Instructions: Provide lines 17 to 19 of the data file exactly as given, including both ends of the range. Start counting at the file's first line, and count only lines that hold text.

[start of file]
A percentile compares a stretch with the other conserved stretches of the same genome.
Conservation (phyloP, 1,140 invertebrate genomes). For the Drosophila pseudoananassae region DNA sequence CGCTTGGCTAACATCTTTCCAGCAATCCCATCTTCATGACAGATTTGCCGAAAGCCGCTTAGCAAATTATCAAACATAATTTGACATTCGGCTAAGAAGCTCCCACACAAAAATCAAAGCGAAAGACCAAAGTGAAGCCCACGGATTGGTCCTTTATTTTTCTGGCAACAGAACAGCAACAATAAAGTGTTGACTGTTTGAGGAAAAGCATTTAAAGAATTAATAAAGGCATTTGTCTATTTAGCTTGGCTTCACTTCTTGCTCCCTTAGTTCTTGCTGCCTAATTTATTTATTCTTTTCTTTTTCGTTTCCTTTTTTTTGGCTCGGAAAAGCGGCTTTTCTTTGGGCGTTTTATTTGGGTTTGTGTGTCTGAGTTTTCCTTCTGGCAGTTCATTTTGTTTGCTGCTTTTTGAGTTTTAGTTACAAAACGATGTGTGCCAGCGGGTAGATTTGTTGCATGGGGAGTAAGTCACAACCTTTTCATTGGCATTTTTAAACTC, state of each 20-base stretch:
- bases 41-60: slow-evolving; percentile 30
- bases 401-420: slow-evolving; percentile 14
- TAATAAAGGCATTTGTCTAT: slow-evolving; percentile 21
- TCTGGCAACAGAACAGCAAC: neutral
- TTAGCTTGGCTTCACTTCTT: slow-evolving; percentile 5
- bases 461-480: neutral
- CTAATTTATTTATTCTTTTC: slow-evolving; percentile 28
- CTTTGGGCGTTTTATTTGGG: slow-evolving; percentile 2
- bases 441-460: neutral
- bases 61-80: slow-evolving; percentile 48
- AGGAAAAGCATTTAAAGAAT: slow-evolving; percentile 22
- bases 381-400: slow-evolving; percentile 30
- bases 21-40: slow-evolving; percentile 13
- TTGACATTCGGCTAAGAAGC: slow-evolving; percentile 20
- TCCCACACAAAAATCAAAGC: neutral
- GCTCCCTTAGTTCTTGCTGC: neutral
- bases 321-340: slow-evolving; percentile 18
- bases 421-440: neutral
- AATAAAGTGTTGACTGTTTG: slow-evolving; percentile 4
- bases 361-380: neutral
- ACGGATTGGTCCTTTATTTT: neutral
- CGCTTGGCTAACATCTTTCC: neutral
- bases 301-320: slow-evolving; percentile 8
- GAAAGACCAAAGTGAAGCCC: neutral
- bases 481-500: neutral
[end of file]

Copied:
- TCCCACACAAAAATCAAAGC: neutral
- GCTCCCTTAGTTCTTGCTGC: neutral
- bases 321-340: slow-evolving; percentile 18